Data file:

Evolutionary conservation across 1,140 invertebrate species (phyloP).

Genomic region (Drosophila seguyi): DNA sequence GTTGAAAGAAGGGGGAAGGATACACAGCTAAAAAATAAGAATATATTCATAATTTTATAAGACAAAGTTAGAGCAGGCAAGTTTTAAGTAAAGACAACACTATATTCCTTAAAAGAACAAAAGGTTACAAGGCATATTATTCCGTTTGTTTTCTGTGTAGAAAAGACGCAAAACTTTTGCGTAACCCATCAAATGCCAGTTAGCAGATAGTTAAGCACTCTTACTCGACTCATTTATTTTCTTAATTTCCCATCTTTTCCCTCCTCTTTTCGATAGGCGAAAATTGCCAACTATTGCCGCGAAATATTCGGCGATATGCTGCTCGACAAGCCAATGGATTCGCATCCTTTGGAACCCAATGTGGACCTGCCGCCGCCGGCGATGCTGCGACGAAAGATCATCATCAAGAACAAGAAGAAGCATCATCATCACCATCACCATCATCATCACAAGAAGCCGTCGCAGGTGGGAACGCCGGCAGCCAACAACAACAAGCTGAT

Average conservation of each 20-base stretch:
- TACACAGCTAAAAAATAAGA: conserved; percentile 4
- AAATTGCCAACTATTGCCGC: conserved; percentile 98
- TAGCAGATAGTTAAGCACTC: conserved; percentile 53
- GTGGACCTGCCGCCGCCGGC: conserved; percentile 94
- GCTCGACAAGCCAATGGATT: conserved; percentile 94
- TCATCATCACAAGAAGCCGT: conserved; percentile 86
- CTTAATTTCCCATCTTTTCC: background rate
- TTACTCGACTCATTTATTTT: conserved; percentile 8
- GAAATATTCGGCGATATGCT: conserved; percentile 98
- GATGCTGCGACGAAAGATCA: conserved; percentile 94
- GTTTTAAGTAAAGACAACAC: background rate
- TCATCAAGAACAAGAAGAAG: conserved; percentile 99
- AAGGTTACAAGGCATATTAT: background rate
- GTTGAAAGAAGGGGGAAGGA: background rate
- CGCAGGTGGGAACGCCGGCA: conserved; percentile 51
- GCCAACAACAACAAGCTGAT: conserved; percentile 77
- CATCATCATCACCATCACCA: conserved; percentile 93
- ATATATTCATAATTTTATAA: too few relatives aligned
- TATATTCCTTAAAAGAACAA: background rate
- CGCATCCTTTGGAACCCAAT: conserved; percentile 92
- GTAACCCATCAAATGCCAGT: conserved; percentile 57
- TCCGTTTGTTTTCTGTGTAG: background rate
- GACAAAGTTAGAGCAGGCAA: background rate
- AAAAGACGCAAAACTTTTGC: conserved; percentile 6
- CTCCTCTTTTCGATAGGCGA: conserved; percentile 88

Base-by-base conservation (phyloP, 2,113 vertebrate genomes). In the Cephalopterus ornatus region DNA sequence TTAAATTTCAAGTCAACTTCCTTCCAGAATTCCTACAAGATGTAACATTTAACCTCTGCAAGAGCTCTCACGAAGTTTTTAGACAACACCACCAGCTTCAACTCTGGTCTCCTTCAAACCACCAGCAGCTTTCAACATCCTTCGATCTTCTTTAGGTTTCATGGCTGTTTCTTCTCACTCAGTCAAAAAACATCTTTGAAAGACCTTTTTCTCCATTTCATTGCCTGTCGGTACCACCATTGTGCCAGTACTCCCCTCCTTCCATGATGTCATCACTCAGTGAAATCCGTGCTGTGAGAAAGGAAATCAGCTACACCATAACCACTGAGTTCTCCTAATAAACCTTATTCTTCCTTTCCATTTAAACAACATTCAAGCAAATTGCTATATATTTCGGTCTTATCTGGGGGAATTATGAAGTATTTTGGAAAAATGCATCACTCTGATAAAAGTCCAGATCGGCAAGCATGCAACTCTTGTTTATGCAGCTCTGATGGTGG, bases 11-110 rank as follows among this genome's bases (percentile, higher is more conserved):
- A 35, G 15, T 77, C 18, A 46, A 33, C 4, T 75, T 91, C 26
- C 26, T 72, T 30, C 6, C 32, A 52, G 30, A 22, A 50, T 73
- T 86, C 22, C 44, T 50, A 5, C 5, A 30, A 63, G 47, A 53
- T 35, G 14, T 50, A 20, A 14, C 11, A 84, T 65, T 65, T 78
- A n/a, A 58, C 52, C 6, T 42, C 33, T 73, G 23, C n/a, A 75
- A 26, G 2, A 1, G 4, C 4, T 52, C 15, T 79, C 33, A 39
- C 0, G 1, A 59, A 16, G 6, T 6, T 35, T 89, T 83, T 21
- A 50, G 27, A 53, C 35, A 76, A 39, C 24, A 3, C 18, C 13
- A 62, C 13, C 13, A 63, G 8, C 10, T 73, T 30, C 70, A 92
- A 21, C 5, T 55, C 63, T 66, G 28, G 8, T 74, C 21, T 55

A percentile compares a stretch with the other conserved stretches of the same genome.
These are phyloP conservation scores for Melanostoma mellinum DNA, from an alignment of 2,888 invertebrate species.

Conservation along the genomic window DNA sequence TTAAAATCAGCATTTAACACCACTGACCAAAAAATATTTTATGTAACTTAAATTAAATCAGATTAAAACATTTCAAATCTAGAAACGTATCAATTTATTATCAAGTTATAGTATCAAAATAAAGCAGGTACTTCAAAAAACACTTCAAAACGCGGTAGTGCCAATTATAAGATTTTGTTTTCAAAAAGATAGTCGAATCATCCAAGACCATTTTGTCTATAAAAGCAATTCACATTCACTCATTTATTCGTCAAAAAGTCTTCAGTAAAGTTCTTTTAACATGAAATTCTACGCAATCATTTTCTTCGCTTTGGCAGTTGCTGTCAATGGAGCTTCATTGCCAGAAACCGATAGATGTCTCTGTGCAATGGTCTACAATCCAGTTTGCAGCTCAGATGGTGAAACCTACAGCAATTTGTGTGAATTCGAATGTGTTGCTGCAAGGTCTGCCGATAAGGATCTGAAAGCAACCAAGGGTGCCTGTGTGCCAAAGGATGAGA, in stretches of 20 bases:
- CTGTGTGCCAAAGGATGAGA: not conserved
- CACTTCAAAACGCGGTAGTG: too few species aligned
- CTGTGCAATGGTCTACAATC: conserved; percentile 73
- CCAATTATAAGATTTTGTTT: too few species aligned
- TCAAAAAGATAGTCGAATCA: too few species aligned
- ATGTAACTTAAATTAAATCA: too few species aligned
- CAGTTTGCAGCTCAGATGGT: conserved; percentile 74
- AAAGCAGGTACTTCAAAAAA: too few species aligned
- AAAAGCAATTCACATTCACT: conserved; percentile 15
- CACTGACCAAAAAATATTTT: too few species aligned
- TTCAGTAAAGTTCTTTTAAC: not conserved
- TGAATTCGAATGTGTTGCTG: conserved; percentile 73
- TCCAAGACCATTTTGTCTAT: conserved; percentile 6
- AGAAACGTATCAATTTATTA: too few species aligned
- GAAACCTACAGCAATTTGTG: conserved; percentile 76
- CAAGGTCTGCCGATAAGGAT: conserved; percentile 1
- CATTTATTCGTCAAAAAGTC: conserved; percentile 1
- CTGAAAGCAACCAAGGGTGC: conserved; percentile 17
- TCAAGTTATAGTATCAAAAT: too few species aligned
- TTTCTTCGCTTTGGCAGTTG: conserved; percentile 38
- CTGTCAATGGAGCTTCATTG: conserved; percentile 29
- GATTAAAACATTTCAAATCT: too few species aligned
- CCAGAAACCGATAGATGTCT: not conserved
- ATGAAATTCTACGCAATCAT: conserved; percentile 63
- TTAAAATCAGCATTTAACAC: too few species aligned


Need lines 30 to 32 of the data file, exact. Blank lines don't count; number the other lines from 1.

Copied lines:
- A 35, G 15, T 77, C 18, A 46, A 33, C 4, T 75, T 91, C 26
- C 26, T 72, T 30, C 6, C 32, A 52, G 30, A 22, A 50, T 73
- T 86, C 22, C 44, T 50, A 5, C 5, A 30, A 63, G 47, A 53